More Incentive to Stay Out of Texas’s High-Risk Pool

Painted Texas flagIt has always been a good idea to drive safely and avoid accidents in Texas, but now vehicle owners have a little extra incentive. In April 2012, the state commissioner of insurance issued an order saying that rates for the state’s high-risk insurance pool will rise by 24.1 percent overall.

Effective on July 1, the price of bodily injury liability issued through the state-run pool will increase by 31.9 percent, and property damage liability will increase by 20 percent. Once these changes take place, the average base rate for a policy through the program that provides only bare-bones liability coverages will be $578 (but they can range from just under $300 to nearly $2,500).

​What Is the High-Risk Pool?

Strict financial responsibility requirements in the Lone Star State require motorists to carry auto insurance to legally operate a motor vehicle, but having a blemished driving record can make it difficult to find a willing insurer. If residents can’t buy protection from a company on the voluntary market, they may be forced to enroll in the Texas Automobile Insurance Plan Association (TAIPA) to avoid driving while uninsured. Unfortunately for many residents, TAIPA is about to get more expensive.

To use TAIPA, residents must have been denied coverage by at least two companies on the voluntary market. Usually, people are only denied insurance because they are considered high-risk drivers, which is a title that usually comes from having a poor driving record. When someone files multiple claims or has a history of moving violations, insurers usually determine that the driver in question is at a greater risk of being involved in an accident or filing a claim in the future, and they will either charge more or deny coverage entirely.

The Helpful Advantages of TAIPA

Before current enrollees decide that they’re not going to pay an extra 24.1 percent for vehicle coverage and will simply drive without insurance, they should strongly consider the consequences. Financial responsibility laws are in place to protect resident motorists, and if drivers are involved in an accident while uninsured, they may still be responsible for other people’s damages. In a serious accident, this could lead to thousands of dollars’ worth of repairs and medical costs having to be covered by the uninsured driver.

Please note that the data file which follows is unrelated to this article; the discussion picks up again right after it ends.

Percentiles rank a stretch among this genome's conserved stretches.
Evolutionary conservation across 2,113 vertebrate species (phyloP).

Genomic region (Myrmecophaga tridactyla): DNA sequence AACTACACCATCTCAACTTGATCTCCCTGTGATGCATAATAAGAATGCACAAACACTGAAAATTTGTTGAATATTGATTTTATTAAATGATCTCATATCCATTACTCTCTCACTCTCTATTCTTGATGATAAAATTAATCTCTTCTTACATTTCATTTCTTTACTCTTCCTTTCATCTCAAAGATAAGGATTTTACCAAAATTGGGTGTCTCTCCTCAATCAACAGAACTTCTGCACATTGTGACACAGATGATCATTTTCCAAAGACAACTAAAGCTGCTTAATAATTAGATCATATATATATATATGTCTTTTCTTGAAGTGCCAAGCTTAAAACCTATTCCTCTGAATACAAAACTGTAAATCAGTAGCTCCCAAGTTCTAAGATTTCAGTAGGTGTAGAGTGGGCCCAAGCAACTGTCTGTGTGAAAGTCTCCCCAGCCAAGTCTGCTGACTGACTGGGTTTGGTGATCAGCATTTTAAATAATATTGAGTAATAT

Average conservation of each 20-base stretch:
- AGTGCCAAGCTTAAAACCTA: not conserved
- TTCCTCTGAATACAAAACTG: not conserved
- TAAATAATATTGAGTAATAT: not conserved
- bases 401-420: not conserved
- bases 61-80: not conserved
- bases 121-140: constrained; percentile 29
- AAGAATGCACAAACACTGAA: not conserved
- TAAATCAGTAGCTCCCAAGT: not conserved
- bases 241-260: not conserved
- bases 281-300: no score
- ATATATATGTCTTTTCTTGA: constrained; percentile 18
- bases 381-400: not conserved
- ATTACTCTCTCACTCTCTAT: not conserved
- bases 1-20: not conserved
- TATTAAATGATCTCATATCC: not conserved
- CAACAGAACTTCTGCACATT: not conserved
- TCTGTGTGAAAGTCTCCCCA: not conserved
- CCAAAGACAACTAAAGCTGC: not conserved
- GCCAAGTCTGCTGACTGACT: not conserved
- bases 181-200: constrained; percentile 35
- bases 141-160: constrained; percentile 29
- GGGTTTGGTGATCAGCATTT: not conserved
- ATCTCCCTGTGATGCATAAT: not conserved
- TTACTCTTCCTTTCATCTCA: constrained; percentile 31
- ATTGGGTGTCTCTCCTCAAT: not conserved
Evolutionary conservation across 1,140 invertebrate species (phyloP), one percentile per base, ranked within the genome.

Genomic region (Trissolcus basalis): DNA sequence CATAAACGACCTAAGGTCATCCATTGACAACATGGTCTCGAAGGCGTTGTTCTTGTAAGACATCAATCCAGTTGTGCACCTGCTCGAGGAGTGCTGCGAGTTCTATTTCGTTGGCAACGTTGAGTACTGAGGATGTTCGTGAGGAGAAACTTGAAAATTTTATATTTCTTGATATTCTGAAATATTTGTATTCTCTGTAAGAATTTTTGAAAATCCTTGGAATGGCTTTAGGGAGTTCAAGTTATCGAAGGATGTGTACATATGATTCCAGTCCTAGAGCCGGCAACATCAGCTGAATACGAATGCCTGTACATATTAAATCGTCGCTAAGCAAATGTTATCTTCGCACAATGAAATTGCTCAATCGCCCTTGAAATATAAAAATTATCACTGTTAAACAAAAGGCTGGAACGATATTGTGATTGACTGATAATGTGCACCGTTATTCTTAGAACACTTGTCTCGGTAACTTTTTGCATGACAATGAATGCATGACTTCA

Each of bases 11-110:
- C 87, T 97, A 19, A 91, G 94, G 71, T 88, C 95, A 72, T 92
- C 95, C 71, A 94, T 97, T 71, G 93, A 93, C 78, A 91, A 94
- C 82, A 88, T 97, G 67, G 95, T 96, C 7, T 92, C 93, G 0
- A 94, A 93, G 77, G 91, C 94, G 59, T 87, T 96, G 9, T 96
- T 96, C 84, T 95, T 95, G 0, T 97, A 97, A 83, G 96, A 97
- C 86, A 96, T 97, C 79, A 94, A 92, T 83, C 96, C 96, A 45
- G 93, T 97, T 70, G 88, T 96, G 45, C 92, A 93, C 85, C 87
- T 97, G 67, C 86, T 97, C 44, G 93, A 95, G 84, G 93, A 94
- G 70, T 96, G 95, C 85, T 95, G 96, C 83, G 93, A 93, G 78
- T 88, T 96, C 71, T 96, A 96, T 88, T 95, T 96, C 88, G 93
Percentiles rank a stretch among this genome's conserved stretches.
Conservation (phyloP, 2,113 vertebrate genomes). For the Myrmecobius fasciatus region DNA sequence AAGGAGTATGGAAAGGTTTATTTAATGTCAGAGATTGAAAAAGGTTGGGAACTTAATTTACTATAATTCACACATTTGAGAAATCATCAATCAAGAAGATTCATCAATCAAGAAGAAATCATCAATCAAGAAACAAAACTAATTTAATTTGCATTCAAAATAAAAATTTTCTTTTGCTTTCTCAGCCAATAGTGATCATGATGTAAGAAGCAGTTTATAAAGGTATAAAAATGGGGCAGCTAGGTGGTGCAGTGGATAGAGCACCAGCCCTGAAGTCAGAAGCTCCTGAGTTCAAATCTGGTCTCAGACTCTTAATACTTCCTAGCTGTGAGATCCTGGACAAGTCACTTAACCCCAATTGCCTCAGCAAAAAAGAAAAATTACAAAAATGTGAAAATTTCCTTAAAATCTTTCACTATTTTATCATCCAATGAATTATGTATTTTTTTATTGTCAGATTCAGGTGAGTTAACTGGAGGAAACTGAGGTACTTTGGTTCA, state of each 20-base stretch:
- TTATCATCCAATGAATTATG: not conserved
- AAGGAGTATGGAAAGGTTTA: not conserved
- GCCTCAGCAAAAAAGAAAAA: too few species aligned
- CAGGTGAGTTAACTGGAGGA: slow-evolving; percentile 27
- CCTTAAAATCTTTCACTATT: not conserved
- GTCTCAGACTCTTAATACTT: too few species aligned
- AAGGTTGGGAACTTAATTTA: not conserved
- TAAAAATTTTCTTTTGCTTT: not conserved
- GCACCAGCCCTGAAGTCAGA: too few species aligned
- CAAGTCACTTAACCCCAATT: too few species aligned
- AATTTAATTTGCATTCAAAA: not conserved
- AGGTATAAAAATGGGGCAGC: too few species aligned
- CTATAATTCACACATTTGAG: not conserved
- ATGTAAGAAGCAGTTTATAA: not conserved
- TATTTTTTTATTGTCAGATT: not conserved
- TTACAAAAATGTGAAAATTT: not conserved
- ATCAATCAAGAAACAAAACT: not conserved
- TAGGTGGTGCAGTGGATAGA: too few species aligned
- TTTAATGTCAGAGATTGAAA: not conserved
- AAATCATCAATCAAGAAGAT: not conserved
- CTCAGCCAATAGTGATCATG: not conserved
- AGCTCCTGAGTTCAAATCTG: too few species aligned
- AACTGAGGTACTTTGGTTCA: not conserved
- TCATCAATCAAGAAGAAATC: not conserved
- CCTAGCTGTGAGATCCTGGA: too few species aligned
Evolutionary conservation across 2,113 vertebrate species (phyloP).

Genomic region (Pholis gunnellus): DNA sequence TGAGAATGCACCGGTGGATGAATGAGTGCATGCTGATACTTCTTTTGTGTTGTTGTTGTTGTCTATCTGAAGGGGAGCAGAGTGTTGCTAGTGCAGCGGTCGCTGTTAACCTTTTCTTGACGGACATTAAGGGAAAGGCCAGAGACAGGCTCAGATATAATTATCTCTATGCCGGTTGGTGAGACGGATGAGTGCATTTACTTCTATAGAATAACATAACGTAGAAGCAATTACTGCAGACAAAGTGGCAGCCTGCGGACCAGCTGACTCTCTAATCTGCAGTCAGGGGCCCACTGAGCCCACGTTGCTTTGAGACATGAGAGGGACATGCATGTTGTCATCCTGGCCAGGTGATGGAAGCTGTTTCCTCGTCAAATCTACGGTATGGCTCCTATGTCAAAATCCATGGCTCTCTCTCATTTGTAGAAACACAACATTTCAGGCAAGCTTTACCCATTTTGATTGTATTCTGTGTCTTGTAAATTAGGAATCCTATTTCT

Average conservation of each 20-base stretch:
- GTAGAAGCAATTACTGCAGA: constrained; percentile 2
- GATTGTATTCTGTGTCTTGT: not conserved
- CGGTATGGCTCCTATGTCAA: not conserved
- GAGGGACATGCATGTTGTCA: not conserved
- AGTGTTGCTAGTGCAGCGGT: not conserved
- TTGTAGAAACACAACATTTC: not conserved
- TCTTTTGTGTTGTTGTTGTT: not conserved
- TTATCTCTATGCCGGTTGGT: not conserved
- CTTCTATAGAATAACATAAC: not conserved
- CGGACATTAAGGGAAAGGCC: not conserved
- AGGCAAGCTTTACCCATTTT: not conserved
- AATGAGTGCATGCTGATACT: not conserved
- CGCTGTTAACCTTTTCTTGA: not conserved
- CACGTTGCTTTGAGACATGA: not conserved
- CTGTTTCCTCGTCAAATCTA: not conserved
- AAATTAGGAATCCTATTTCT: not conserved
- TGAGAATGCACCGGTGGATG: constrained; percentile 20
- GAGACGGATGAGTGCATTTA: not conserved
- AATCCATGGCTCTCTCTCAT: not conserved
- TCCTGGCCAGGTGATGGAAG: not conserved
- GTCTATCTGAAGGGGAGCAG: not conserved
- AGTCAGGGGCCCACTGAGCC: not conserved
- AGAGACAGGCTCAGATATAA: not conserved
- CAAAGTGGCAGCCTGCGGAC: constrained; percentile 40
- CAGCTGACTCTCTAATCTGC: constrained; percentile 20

In addition, driving without adequate protection can result in fines ranging from $175 to $1,000, a driver’s license suspension, and the impounding of the uninsured vehicle. Because of these consequences and the dangers of driving while uninsured, residents are urged to take advantage of statewide programs before breaking the law.

Residents who are affected by increasing TAIPA premiums are encouraged to take action to avoid costly coverage. Being assigned a policy through the assigned-risk plan is not a life sentence. Only drivers who are unable to find an insurer on the voluntary market need to enroll, and driving records can improve over time. Most offenses that appear on a person’s record only remain visible for three years. This means that making the effort to become a model driver could allow motorists to eventually shop for cheap auto insurance in Texas and get a reasonable rate.


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About Matthew Morisset
Matthew Morisset is a proud alumnus of the University of Redlands, where he obtained a degree in English Literature. Utilizing his passion for analysis and writing, Matthew looks for important trends in the auto insurance industry and their implications for consumers and the market as a whole.

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